You know that feeling when you’re scrolling through a blog post and then — BAM! — one of those “Sign up for our newsletter” modals pops up?
This is the most-hated type of ad that websites use. And there are plenty of other advertising anti-patterns.
The Neilson Group surveyed 452 Americans who were not employed in IT or advertising, and asked them to rate various types of ads on a scale of 1 to 7 in terms of how much they disliked them.
They did this for both desktop and mobile ads. Here are their results for desktop ad types. (The longer the red bar is, the more hated the advertising technique is.)
And here are their results for mobile ad types:
Nielsen also asked survey respondents to list anything they found annoying about ads in general. Here’s what they said:
If you have a website, I recommend you avoid using pop up modals to try to convince your users to do something. It may work on some people, but it’s clear that most people are annoyed by this.
Here are some other take-aways from the study:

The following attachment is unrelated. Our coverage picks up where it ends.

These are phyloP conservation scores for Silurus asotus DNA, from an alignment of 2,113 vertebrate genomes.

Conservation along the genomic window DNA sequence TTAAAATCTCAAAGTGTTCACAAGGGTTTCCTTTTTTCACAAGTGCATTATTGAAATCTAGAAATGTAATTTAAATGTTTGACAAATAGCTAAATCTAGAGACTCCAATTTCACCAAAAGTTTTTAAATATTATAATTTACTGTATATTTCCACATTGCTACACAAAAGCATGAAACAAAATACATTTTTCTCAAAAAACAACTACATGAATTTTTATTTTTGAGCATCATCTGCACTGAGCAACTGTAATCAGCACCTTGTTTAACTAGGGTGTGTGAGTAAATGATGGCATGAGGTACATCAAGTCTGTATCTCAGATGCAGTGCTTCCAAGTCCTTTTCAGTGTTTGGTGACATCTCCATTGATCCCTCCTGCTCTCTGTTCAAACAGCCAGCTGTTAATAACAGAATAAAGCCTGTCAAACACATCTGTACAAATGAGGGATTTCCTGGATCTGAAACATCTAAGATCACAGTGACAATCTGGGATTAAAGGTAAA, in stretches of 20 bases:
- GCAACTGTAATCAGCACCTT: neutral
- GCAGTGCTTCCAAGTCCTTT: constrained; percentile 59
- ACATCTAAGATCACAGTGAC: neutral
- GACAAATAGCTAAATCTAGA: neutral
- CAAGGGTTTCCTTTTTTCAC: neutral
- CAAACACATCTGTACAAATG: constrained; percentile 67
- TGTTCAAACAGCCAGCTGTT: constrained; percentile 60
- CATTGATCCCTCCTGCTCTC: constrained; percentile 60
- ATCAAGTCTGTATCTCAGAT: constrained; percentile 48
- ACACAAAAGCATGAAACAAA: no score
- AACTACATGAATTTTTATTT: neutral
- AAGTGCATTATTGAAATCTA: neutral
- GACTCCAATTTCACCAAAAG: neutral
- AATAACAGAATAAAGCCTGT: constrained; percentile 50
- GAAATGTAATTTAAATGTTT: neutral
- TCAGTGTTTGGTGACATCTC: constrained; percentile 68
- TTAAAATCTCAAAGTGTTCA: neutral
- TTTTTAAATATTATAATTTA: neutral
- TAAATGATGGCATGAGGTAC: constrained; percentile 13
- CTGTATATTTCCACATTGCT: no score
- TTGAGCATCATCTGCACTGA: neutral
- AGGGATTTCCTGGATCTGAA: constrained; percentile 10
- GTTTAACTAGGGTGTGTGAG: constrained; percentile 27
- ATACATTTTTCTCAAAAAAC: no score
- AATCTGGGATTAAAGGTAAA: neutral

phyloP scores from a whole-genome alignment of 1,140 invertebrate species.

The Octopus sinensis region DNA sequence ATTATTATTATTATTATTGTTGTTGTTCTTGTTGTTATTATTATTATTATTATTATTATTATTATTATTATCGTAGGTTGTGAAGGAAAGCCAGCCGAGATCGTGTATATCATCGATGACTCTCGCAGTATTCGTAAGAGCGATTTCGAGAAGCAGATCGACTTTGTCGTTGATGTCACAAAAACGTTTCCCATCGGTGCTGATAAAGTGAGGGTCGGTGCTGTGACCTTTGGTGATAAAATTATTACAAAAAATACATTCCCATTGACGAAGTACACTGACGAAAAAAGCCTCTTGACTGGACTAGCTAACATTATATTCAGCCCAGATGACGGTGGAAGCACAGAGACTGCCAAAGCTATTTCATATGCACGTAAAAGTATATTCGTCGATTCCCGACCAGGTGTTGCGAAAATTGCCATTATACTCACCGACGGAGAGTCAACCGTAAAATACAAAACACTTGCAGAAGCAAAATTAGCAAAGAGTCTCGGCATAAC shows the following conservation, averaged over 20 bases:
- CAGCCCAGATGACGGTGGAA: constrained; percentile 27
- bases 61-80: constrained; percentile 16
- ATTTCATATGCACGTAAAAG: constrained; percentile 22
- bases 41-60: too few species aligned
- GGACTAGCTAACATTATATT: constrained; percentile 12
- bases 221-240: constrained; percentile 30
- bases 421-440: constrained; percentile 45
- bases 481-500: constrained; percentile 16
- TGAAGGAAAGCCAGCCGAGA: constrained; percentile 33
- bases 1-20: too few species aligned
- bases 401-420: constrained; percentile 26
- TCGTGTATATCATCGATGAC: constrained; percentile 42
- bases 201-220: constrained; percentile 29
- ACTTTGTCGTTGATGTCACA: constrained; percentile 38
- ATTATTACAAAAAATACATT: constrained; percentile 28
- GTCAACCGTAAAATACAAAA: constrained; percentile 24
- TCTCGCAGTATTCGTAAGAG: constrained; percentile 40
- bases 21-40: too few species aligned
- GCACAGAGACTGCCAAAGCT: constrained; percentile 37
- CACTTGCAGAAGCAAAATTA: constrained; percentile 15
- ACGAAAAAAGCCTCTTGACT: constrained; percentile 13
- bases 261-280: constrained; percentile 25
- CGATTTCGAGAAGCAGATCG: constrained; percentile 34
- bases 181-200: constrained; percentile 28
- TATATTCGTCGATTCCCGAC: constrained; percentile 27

- Don’t auto-play videos — especially not with sound. This eats up tons of your users’ bandwidth, and annoys people.
- Make the destination of each of your links as unambiguous as possible. When your users click on a link, they’re trusting you to not waste their time. Don’t jeopardize that trust by deceiving them about where the link goes.
- Don’t use fixed banners at the top of your page. Allow your users to scroll past content they don’t want to see any more.
- Don’t use “intracontent” ads that appear as the page loads, or as your user scrolls through your content. People hate it when the the paragraph they’re reading gets pushed out of view.
- Don’t use animated ads. People hate them.
- Any ad type that is annoying on desktop will be even more annoying on mobile, where screen space is more limited, clicking on closing X’s is harder, and you have to scroll to find auto-playing videos and shut them off.
If you must run ads, Nielsen recommends using ads on the right side of your content, or “related links” at the bottom of articles. These are least-likely to offend your users.
And just a friendly reminder — freeCodeCamp is completely ad-free and will stay that way! :)
You can read Nielsen’s full analysis here: (10 minute read)
Here are three links worth your time:
- Here are 435 free online programming and computer science courses you can start in June (1 to 26 minute browse)
- Writing a chess microservice using Node.js and Seneca (6 minute read)
Thought of the day:
“A pinch of probability is worth a pound of perhaps.” — James Thurber
Funny of the day:
Webcomic by Saturday Morning Breakfast Cereal
Study group of the day:
– Quincy Larson, teacher at freeCodeCamp
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